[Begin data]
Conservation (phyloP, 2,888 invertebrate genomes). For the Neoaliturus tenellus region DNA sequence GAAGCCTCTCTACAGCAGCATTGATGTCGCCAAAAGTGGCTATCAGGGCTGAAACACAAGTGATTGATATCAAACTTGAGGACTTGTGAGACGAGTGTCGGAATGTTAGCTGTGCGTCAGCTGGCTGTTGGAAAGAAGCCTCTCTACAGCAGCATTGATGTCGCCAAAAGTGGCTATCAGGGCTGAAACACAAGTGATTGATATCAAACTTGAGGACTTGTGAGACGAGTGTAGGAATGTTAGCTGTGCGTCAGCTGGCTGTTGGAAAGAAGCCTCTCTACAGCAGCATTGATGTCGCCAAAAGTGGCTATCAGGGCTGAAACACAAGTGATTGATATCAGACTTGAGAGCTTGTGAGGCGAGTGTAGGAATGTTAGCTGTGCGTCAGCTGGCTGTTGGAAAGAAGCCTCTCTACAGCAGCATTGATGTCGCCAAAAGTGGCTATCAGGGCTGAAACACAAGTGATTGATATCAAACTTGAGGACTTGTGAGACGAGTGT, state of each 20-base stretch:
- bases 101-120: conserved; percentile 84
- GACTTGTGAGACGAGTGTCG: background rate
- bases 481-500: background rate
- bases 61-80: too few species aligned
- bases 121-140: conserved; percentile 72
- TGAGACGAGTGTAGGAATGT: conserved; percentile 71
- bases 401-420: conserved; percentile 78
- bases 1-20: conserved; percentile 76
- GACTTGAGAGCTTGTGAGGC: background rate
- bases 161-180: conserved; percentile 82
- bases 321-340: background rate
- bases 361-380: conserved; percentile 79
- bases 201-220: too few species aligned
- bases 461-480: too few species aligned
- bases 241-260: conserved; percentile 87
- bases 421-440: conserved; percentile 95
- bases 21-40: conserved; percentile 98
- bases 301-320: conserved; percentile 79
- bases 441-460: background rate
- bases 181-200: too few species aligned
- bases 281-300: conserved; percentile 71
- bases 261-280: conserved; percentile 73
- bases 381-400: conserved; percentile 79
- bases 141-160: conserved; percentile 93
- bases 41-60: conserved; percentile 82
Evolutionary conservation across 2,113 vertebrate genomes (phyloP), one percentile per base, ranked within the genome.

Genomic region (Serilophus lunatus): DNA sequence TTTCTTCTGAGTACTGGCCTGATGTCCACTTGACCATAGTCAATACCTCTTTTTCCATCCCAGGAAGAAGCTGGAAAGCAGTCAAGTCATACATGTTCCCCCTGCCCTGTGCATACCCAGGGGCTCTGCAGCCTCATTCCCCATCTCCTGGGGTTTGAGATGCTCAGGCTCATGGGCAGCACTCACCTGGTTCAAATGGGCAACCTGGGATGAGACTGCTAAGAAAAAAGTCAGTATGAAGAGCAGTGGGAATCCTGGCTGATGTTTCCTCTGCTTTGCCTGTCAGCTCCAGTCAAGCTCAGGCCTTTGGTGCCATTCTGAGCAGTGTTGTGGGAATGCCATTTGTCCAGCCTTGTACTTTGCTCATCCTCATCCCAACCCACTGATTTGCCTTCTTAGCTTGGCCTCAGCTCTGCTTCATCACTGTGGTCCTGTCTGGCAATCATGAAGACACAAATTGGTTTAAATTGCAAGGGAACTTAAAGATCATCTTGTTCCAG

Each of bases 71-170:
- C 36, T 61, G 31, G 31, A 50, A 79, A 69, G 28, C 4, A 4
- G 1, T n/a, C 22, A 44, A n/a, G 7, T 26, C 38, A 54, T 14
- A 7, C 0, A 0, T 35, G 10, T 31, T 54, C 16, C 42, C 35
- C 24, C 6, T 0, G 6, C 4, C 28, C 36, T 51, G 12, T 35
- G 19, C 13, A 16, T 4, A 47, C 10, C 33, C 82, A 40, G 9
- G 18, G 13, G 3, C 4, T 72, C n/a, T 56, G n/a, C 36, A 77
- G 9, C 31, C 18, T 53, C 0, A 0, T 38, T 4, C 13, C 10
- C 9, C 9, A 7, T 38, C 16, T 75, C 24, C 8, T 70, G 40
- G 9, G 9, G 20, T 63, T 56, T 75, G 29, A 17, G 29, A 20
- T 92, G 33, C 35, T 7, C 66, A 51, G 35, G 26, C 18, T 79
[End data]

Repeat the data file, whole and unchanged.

Conservation (phyloP, 2,888 invertebrate genomes). For the Neoaliturus tenellus region DNA sequence GAAGCCTCTCTACAGCAGCATTGATGTCGCCAAAAGTGGCTATCAGGGCTGAAACACAAGTGATTGATATCAAACTTGAGGACTTGTGAGACGAGTGTCGGAATGTTAGCTGTGCGTCAGCTGGCTGTTGGAAAGAAGCCTCTCTACAGCAGCATTGATGTCGCCAAAAGTGGCTATCAGGGCTGAAACACAAGTGATTGATATCAAACTTGAGGACTTGTGAGACGAGTGTAGGAATGTTAGCTGTGCGTCAGCTGGCTGTTGGAAAGAAGCCTCTCTACAGCAGCATTGATGTCGCCAAAAGTGGCTATCAGGGCTGAAACACAAGTGATTGATATCAGACTTGAGAGCTTGTGAGGCGAGTGTAGGAATGTTAGCTGTGCGTCAGCTGGCTGTTGGAAAGAAGCCTCTCTACAGCAGCATTGATGTCGCCAAAAGTGGCTATCAGGGCTGAAACACAAGTGATTGATATCAAACTTGAGGACTTGTGAGACGAGTGT, state of each 20-base stretch:
- bases 101-120: conserved; percentile 84
- GACTTGTGAGACGAGTGTCG: background rate
- bases 481-500: background rate
- bases 61-80: too few species aligned
- bases 121-140: conserved; percentile 72
- TGAGACGAGTGTAGGAATGT: conserved; percentile 71
- bases 401-420: conserved; percentile 78
- bases 1-20: conserved; percentile 76
- GACTTGAGAGCTTGTGAGGC: background rate
- bases 161-180: conserved; percentile 82
- bases 321-340: background rate
- bases 361-380: conserved; percentile 79
- bases 201-220: too few species aligned
- bases 461-480: too few species aligned
- bases 241-260: conserved; percentile 87
- bases 421-440: conserved; percentile 95
- bases 21-40: conserved; percentile 98
- bases 301-320: conserved; percentile 79
- bases 441-460: background rate
- bases 181-200: too few species aligned
- bases 281-300: conserved; percentile 71
- bases 261-280: conserved; percentile 73
- bases 381-400: conserved; percentile 79
- bases 141-160: conserved; percentile 93
- bases 41-60: conserved; percentile 82
Evolutionary conservation across 2,113 vertebrate genomes (phyloP), one percentile per base, ranked within the genome.

Genomic region (Serilophus lunatus): DNA sequence TTTCTTCTGAGTACTGGCCTGATGTCCACTTGACCATAGTCAATACCTCTTTTTCCATCCCAGGAAGAAGCTGGAAAGCAGTCAAGTCATACATGTTCCCCCTGCCCTGTGCATACCCAGGGGCTCTGCAGCCTCATTCCCCATCTCCTGGGGTTTGAGATGCTCAGGCTCATGGGCAGCACTCACCTGGTTCAAATGGGCAACCTGGGATGAGACTGCTAAGAAAAAAGTCAGTATGAAGAGCAGTGGGAATCCTGGCTGATGTTTCCTCTGCTTTGCCTGTCAGCTCCAGTCAAGCTCAGGCCTTTGGTGCCATTCTGAGCAGTGTTGTGGGAATGCCATTTGTCCAGCCTTGTACTTTGCTCATCCTCATCCCAACCCACTGATTTGCCTTCTTAGCTTGGCCTCAGCTCTGCTTCATCACTGTGGTCCTGTCTGGCAATCATGAAGACACAAATTGGTTTAAATTGCAAGGGAACTTAAAGATCATCTTGTTCCAG

Each of bases 71-170:
- C 36, T 61, G 31, G 31, A 50, A 79, A 69, G 28, C 4, A 4
- G 1, T n/a, C 22, A 44, A n/a, G 7, T 26, C 38, A 54, T 14
- A 7, C 0, A 0, T 35, G 10, T 31, T 54, C 16, C 42, C 35
- C 24, C 6, T 0, G 6, C 4, C 28, C 36, T 51, G 12, T 35
- G 19, C 13, A 16, T 4, A 47, C 10, C 33, C 82, A 40, G 9
- G 18, G 13, G 3, C 4, T 72, C n/a, T 56, G n/a, C 36, A 77
- G 9, C 31, C 18, T 53, C 0, A 0, T 38, T 4, C 13, C 10
- C 9, C 9, A 7, T 38, C 16, T 75, C 24, C 8, T 70, G 40
- G 9, G 9, G 20, T 63, T 56, T 75, G 29, A 17, G 29, A 20
- T 92, G 33, C 35, T 7, C 66, A 51, G 35, G 26, C 18, T 79